Is pop star Taylor Swift, who recently took on Apple Music, a hero or a hypocrite?
As if Taylor Swift needed to give fans more reason to love her.
With social media as her weapon of choice, the queen of the Internet made tech giant Apple say uncle in a matter of hours on Sunday.
The outspoken Grammy winner launched a Tumblr rant against upcoming streaming service Apple Music for not paying artists royalties for their music during its three-month trial period.
The 25-year-old US pop star, who refused to allow her chart-topping album 1989 on the platform, acknowledged Apple's instrumental role in boosting her album sales and helping her with her fans.
But Swift took issue with the multi-billion dollar company's "shocking (and) disappointing" move to deny artists payment during the trial period for their work.
Swift spoke up, not for herself but for rising acts.
She wrote: "This is about the new artist or band that has just released their first single and will not be paid for its success. This is about the young songwriter who just got his or her first cut and thought that the royalties from that would get them out of debt. This is about the producer who works tirelessly to innovate and create, just like the innovators and creators at Apple are pioneering in their field...but will not get paid for a quarter of a year's worth of plays on his or her songs."
Overnight, Swift forced Apple to give in to her request and announce that artists will be paid after all.
Apple executive Eddy Cue personally called Swift to break the news and tweeted: "#AppleMusic will pay artist for streaming, even during customer's free trial period.
"We hear you @taylorswift13 and indie artists. Love, Apple."
Many fellow musicians, including Christina Perri and fun.'s Jack Antonoff, applauded her bravery in standing up to a top tech powerhouse, but not everyone is giving her a standing ovation.
US photographer Jason Sheldon slammed her for hypocrisy and double standards, and took her to task for a clause in her concert photo waiver forms that allow photographers to use the images only once.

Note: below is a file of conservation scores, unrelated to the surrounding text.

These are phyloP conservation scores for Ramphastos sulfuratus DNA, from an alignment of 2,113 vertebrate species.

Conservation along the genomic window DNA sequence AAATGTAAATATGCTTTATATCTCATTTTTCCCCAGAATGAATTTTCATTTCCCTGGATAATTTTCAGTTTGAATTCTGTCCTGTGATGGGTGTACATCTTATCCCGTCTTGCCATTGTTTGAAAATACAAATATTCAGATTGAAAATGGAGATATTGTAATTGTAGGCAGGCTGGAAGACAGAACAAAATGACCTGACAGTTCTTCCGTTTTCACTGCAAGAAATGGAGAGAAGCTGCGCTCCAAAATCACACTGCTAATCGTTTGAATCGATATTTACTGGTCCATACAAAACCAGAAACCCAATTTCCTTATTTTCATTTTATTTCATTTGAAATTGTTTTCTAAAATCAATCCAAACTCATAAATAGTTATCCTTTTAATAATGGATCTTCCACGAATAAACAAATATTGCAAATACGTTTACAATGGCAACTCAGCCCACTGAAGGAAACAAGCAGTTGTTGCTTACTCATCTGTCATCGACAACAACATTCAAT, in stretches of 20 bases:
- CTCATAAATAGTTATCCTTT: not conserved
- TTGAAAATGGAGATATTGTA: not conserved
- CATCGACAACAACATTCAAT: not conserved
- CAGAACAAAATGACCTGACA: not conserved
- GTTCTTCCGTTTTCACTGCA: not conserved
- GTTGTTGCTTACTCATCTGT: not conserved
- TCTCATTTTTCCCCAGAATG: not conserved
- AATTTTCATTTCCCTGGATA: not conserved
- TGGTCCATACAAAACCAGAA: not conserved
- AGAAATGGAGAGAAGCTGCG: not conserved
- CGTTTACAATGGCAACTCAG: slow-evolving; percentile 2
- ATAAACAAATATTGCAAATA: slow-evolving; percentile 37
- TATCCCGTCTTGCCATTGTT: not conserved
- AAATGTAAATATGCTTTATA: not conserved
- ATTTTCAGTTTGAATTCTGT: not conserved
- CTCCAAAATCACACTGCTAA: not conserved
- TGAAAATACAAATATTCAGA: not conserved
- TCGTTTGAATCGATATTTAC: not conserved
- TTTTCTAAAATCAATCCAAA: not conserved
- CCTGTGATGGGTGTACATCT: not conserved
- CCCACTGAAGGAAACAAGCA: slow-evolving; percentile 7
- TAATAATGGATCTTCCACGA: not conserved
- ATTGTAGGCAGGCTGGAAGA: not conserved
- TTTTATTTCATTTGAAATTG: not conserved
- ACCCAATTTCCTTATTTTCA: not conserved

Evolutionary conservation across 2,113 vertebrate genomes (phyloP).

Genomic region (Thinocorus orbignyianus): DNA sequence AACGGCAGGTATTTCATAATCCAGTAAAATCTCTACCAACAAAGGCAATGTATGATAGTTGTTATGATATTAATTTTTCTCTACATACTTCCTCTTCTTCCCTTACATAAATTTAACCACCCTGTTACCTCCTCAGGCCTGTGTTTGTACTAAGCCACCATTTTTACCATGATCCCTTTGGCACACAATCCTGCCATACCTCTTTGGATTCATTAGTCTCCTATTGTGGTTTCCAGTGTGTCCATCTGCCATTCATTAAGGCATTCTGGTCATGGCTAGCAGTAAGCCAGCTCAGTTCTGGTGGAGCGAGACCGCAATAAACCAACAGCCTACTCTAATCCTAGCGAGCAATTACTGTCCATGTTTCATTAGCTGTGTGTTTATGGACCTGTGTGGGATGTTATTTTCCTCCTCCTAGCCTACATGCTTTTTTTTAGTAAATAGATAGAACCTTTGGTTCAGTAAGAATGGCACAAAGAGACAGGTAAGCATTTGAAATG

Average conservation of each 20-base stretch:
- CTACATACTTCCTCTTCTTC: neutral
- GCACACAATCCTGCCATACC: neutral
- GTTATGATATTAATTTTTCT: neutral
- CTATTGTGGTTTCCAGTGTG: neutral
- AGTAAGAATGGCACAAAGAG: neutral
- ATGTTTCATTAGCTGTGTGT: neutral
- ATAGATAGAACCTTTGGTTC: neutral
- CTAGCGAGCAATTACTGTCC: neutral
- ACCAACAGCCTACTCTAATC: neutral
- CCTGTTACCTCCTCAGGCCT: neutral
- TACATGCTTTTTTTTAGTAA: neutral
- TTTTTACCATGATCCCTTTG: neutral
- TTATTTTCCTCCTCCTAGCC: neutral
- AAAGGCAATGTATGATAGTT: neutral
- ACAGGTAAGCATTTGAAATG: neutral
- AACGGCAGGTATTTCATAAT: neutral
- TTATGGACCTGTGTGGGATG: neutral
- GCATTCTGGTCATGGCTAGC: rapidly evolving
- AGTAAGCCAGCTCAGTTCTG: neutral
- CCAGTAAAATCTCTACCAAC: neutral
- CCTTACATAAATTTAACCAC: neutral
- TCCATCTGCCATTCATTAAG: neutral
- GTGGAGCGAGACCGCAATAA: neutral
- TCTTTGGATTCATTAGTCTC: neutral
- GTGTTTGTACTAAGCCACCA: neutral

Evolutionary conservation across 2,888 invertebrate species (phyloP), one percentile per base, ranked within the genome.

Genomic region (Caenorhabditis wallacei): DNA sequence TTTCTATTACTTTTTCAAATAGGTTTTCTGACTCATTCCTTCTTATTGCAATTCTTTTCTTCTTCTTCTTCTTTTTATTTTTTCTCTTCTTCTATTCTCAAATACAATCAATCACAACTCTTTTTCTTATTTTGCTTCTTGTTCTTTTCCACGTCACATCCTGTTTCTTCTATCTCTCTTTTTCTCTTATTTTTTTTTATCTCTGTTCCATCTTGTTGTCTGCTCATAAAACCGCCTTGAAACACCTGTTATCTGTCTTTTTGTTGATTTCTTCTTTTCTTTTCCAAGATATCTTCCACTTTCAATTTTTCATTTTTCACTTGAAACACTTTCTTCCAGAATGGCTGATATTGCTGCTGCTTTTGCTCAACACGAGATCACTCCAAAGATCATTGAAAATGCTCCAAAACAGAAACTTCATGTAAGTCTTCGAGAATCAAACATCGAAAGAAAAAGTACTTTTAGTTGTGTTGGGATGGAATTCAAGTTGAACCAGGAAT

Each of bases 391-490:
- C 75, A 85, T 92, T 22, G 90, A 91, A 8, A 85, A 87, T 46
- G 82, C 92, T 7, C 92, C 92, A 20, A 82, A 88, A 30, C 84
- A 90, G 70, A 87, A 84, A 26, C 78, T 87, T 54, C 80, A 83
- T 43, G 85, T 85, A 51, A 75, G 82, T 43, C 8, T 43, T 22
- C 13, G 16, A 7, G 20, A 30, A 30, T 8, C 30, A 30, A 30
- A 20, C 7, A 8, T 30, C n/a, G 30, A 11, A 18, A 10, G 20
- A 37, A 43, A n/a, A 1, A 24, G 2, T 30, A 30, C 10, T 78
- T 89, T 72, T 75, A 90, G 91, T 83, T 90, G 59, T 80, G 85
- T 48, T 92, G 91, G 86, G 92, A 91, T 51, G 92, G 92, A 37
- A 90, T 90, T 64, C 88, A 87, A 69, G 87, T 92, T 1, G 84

On top of that, Swift and her team have the rights to unlimited use of the photos without paying a cent.
Sheldon wrote in an open letter: "How are you any different (from) Apple? If you don't like being exploited, that's great... make a huge statement about it, and you'll have my support. But how about making sure you're not guilty of the very same tactic before you have a pop at someone else?"
Former chief technology officer and co-creator of music streaming site Pandora Tom Conrad is also not sold on Swift's heroic activist act.
Calling the battle "mostly theatre", he tweeted: "We shouldn't herald this move as progress. It's status quo."
He argued that Apple's new decision simply places it on par with other music streaming sites like Spotify and Pandora who pay artists when users listen to their music during trial periods or on free tiers.
Is it worth nothing that not too long ago, Swift battled Spotify and pulled all her albums off the service?
Of course, her Scottish DJ-producer boyfriend Calvin Harris, ironically Spotify's most-streamed EDM artist last year, thinks she is a star, tweeting: "I just played a gig inside a giant owl and my girl just changed the entire music industry what a day".
The fact that Swift successfully and single-handedly took on Apple, made her voice heard loud and clear and earned glowing publicity for herself means her win is indisputable.
As a sweetener, Swift clinched the victory - despite no mention of letting 1989 be streamed on Apple Music - with no, shall we say, Bad Blood between them.
It's Taylor Swift 1 Apple 0, no matter what naysayers say.
Here are other instances in which she took down her opponents fair and square.
Sometimes actions speak louder than words.
In one of her most famous music activism moves, Swift yanked her music from streaming site Spotify last year shortly after the release of her album 1989.
It was a move to boost physical album sales and it worked - she sold nearly 1.7 million units in the first two weeks.
In July, she wrote an op-ed piece for the Wall Street Journal and stated her stand against making music free: "Piracy, file sharing and streaming have shrunk the numbers of paid album sales drastically... Music is art, and art is important and rare. Important, rare things are valuable. Valuable things should be paid for. It's my opinion that music should not be free."
The company's CEO Daniel Ek addressed her move in a blog post, claiming that she was expected to receive US$6 million (S$8m) in payouts a year.
Her music label Big Machine Records told Time magazine that she had been paid less than US$500,000by Spotify last year for domestic streaming of her songs.
The UK tabloid incurred Swift's wrath with a misleading tweet that read "US star @taylorswift13 makes 'pregnancy announcement'" and also made demeaning references to her as "Harry Styles' ex-girlfriend" and "Calvin Harris' rumoured girlfriend".
The tweet was a reference to an article about Swift helping a couple with their baby announcement during a meet-and-greet session.
She hit back, tweeting: "This misleading headline and your choice of words in labelling me are why we need feminism in 2015."
OK!'s tweet has since been removed.
Swift wastes no time in sticking up for fans against meanies.
Miss Lucy Ashton had posted on Tumblr a happy reaction video of her receiving a special Christmas package of personalised gifts from Swift last year.
A bully commented: "Ur ugly to be completely honest..."
Swift's harsh reply?
"NO, ANONYMOUS. NO."
She then called Miss Ashton the "cutest human ever born".